The 19th century pavilion or menzeh, built in stone, has a rectangular floor plan, two floors, and is topped by a pyramidal green-tiled roof. It has been described as a classic example of royal pavilion architecture in Morocco during the Alaouite period.: 532  The first floor, which was functional and used for domestic purposes, consists of a large room between four heavy pillars, plus an exterior triple-arched portico that projects northwards and opens onto the edge of the artificial lake. An entrance doorway is also located on the south side of the building. The upper floor is reached via a steep straight staircase. This upper floor consists of a large square room, with a low rectangular door that leads to a rectangular balcony on its north side on top of the projecting ground-floor portico. The low door was possibly made this way to prevent public onlookers below from seeing inside the building when it was open. The staircase to the upper floor also continues to the roof, where a much smaller balcony on the south side provided views over the orchards and towards the Atlas Mountains. The pavilion is also set inside its own small garden area enclosed by its another wall, separating it from the rest of the public grounds around it.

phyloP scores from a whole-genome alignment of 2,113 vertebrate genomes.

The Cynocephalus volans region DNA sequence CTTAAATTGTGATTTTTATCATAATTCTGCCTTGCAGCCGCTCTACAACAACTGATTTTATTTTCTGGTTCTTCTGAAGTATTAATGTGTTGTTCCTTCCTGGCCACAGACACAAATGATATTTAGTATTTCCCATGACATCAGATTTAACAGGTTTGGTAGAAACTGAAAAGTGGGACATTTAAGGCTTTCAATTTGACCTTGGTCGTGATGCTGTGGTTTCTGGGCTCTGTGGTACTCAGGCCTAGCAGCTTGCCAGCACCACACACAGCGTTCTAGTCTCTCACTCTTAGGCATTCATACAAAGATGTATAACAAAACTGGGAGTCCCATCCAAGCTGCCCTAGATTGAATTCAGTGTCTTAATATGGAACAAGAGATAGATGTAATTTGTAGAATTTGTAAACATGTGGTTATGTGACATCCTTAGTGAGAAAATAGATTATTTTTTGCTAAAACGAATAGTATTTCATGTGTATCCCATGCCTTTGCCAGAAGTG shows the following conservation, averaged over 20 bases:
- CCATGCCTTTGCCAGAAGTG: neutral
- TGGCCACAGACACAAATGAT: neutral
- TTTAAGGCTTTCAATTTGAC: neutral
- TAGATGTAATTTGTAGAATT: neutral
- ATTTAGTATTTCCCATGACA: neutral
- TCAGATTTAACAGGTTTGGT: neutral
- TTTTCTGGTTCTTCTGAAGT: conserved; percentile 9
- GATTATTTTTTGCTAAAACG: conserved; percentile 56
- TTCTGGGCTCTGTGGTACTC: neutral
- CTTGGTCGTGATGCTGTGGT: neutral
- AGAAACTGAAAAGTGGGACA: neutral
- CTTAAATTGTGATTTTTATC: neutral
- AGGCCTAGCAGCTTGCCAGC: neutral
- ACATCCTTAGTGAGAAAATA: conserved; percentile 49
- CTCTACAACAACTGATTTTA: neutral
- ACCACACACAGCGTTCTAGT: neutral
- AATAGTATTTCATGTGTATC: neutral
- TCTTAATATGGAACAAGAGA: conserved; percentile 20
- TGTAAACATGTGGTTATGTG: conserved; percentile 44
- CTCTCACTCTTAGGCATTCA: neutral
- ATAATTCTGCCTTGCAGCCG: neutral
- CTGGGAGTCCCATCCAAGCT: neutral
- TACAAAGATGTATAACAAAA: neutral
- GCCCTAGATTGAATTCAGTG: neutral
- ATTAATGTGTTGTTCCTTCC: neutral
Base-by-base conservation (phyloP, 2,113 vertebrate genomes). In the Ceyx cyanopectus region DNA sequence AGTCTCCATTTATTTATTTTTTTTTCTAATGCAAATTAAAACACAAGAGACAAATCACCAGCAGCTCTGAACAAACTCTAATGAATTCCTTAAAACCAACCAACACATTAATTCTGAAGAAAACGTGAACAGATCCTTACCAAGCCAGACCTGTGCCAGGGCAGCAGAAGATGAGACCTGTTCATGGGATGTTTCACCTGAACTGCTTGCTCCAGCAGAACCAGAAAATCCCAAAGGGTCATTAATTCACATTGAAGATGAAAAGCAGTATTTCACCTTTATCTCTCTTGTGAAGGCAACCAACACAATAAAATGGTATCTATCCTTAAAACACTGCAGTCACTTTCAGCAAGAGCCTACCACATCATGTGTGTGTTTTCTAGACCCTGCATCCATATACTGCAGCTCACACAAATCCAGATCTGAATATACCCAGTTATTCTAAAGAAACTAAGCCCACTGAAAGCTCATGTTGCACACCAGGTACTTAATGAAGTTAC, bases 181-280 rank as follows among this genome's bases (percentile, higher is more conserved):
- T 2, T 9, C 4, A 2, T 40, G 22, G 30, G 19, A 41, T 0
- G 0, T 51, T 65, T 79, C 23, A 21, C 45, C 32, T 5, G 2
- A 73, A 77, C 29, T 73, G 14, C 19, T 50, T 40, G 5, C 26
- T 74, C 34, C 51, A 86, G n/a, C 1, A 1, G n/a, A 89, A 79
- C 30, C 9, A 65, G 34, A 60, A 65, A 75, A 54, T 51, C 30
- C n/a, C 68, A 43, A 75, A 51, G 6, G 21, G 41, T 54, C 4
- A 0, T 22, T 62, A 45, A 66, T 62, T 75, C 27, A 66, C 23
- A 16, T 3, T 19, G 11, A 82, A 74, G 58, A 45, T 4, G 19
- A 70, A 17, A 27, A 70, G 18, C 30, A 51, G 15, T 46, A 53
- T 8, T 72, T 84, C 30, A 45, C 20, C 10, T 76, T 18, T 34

As with other Alaouite structures of the 18th-19th centuries, the decoration of the pavilion is relatively austere compared to earlier periods of Moroccan architecture. On the exterior, the corners and edges of the pavilion's walls are painted to look like brickwork, while geometric and epigraphic decoration are painted around the southern entrance doorway and around some of the windows. The door to the northern balcony overlooking the water is framed on the outside by a large, prominent, semi-circular blind arch highlighted with a keystone motif. The spandrels of the arch are painted with arabesque motifs, above which a narrow horizontal band is filled by an Arabic inscription that includes the completion date of the building (1286 AH). All the painted decoration is executed in ochre colours on a layer of plaster that covers the outside and inside of the building. The interior chambers of the building have decoration consisting of painted lines that highlight the groin vault ceilings, stucco carved and painted with geometric patterns around the windows and doors, and painted wood ceilings and door leaves.